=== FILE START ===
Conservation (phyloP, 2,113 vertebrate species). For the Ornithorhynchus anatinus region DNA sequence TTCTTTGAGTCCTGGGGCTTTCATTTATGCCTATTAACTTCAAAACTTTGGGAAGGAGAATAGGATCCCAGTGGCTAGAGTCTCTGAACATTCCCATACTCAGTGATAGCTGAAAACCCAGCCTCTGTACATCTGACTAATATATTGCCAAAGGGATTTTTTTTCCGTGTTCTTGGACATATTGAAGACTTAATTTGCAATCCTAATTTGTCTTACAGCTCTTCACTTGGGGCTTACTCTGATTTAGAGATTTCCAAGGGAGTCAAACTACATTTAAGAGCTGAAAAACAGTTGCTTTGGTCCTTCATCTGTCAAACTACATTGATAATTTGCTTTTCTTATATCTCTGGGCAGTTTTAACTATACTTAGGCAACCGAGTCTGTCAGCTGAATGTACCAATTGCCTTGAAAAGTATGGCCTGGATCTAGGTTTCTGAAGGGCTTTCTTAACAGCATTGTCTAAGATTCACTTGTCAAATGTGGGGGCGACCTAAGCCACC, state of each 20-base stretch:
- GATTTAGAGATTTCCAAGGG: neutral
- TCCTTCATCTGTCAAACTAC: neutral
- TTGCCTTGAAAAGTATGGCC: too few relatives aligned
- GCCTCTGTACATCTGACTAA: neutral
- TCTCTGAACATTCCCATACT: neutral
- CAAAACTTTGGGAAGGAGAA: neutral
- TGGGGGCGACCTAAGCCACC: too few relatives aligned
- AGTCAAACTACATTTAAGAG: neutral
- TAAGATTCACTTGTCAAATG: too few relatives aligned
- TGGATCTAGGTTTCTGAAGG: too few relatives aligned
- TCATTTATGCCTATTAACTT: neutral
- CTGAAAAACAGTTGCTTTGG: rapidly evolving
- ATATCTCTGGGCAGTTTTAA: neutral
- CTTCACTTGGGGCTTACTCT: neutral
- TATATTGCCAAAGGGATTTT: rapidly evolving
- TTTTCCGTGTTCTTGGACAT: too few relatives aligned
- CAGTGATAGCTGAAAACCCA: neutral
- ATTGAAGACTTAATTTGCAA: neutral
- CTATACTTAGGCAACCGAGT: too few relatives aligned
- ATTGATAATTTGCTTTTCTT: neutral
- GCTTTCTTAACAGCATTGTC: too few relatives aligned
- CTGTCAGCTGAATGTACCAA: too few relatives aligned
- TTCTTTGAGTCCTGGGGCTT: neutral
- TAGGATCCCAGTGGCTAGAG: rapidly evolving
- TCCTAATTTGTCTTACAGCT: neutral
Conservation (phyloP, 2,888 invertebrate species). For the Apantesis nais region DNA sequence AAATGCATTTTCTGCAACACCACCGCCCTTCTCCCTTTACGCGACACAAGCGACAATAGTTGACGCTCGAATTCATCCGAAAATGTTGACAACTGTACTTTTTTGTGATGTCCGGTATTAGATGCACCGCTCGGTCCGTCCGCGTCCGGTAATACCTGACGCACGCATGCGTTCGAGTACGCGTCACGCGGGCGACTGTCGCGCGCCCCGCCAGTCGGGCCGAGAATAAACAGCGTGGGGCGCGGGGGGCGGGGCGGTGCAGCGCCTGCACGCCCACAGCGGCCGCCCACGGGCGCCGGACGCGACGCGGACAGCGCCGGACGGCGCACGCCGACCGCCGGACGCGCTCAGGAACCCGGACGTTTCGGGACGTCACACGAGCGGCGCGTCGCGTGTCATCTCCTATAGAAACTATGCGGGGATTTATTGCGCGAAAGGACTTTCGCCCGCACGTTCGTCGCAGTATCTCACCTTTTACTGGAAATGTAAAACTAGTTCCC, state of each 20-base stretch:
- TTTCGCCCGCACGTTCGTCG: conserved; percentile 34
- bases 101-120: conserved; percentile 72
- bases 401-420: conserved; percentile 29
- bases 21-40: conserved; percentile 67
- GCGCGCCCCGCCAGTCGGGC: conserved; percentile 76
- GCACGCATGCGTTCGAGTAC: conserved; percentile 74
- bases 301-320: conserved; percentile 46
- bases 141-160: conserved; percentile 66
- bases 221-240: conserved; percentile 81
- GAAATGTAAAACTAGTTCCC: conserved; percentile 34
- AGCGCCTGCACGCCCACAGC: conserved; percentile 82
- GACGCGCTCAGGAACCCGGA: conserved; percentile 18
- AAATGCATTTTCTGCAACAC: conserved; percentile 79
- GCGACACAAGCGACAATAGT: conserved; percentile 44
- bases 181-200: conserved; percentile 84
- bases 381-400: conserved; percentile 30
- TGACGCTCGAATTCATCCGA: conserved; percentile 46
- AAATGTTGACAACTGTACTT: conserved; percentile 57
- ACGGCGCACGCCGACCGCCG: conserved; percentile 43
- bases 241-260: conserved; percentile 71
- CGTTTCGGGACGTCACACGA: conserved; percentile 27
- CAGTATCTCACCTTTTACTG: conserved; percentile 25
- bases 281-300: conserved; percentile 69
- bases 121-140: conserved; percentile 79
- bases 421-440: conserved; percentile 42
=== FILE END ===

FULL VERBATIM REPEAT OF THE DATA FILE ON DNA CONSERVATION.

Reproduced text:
Conservation (phyloP, 2,113 vertebrate species). For the Ornithorhynchus anatinus region DNA sequence TTCTTTGAGTCCTGGGGCTTTCATTTATGCCTATTAACTTCAAAACTTTGGGAAGGAGAATAGGATCCCAGTGGCTAGAGTCTCTGAACATTCCCATACTCAGTGATAGCTGAAAACCCAGCCTCTGTACATCTGACTAATATATTGCCAAAGGGATTTTTTTTCCGTGTTCTTGGACATATTGAAGACTTAATTTGCAATCCTAATTTGTCTTACAGCTCTTCACTTGGGGCTTACTCTGATTTAGAGATTTCCAAGGGAGTCAAACTACATTTAAGAGCTGAAAAACAGTTGCTTTGGTCCTTCATCTGTCAAACTACATTGATAATTTGCTTTTCTTATATCTCTGGGCAGTTTTAACTATACTTAGGCAACCGAGTCTGTCAGCTGAATGTACCAATTGCCTTGAAAAGTATGGCCTGGATCTAGGTTTCTGAAGGGCTTTCTTAACAGCATTGTCTAAGATTCACTTGTCAAATGTGGGGGCGACCTAAGCCACC, state of each 20-base stretch:
- GATTTAGAGATTTCCAAGGG: neutral
- TCCTTCATCTGTCAAACTAC: neutral
- TTGCCTTGAAAAGTATGGCC: too few relatives aligned
- GCCTCTGTACATCTGACTAA: neutral
- TCTCTGAACATTCCCATACT: neutral
- CAAAACTTTGGGAAGGAGAA: neutral
- TGGGGGCGACCTAAGCCACC: too few relatives aligned
- AGTCAAACTACATTTAAGAG: neutral
- TAAGATTCACTTGTCAAATG: too few relatives aligned
- TGGATCTAGGTTTCTGAAGG: too few relatives aligned
- TCATTTATGCCTATTAACTT: neutral
- CTGAAAAACAGTTGCTTTGG: rapidly evolving
- ATATCTCTGGGCAGTTTTAA: neutral
- CTTCACTTGGGGCTTACTCT: neutral
- TATATTGCCAAAGGGATTTT: rapidly evolving
- TTTTCCGTGTTCTTGGACAT: too few relatives aligned
- CAGTGATAGCTGAAAACCCA: neutral
- ATTGAAGACTTAATTTGCAA: neutral
- CTATACTTAGGCAACCGAGT: too few relatives aligned
- ATTGATAATTTGCTTTTCTT: neutral
- GCTTTCTTAACAGCATTGTC: too few relatives aligned
- CTGTCAGCTGAATGTACCAA: too few relatives aligned
- TTCTTTGAGTCCTGGGGCTT: neutral
- TAGGATCCCAGTGGCTAGAG: rapidly evolving
- TCCTAATTTGTCTTACAGCT: neutral
Conservation (phyloP, 2,888 invertebrate species). For the Apantesis nais region DNA sequence AAATGCATTTTCTGCAACACCACCGCCCTTCTCCCTTTACGCGACACAAGCGACAATAGTTGACGCTCGAATTCATCCGAAAATGTTGACAACTGTACTTTTTTGTGATGTCCGGTATTAGATGCACCGCTCGGTCCGTCCGCGTCCGGTAATACCTGACGCACGCATGCGTTCGAGTACGCGTCACGCGGGCGACTGTCGCGCGCCCCGCCAGTCGGGCCGAGAATAAACAGCGTGGGGCGCGGGGGGCGGGGCGGTGCAGCGCCTGCACGCCCACAGCGGCCGCCCACGGGCGCCGGACGCGACGCGGACAGCGCCGGACGGCGCACGCCGACCGCCGGACGCGCTCAGGAACCCGGACGTTTCGGGACGTCACACGAGCGGCGCGTCGCGTGTCATCTCCTATAGAAACTATGCGGGGATTTATTGCGCGAAAGGACTTTCGCCCGCACGTTCGTCGCAGTATCTCACCTTTTACTGGAAATGTAAAACTAGTTCCC, state of each 20-base stretch:
- TTTCGCCCGCACGTTCGTCG: conserved; percentile 34
- bases 101-120: conserved; percentile 72
- bases 401-420: conserved; percentile 29
- bases 21-40: conserved; percentile 67
- GCGCGCCCCGCCAGTCGGGC: conserved; percentile 76
- GCACGCATGCGTTCGAGTAC: conserved; percentile 74
- bases 301-320: conserved; percentile 46
- bases 141-160: conserved; percentile 66
- bases 221-240: conserved; percentile 81
- GAAATGTAAAACTAGTTCCC: conserved; percentile 34
- AGCGCCTGCACGCCCACAGC: conserved; percentile 82
- GACGCGCTCAGGAACCCGGA: conserved; percentile 18
- AAATGCATTTTCTGCAACAC: conserved; percentile 79
- GCGACACAAGCGACAATAGT: conserved; percentile 44
- bases 181-200: conserved; percentile 84
- bases 381-400: conserved; percentile 30
- TGACGCTCGAATTCATCCGA: conserved; percentile 46
- AAATGTTGACAACTGTACTT: conserved; percentile 57
- ACGGCGCACGCCGACCGCCG: conserved; percentile 43
- bases 241-260: conserved; percentile 71
- CGTTTCGGGACGTCACACGA: conserved; percentile 27
- CAGTATCTCACCTTTTACTG: conserved; percentile 25
- bases 281-300: conserved; percentile 69
- bases 121-140: conserved; percentile 79
- bases 421-440: conserved; percentile 42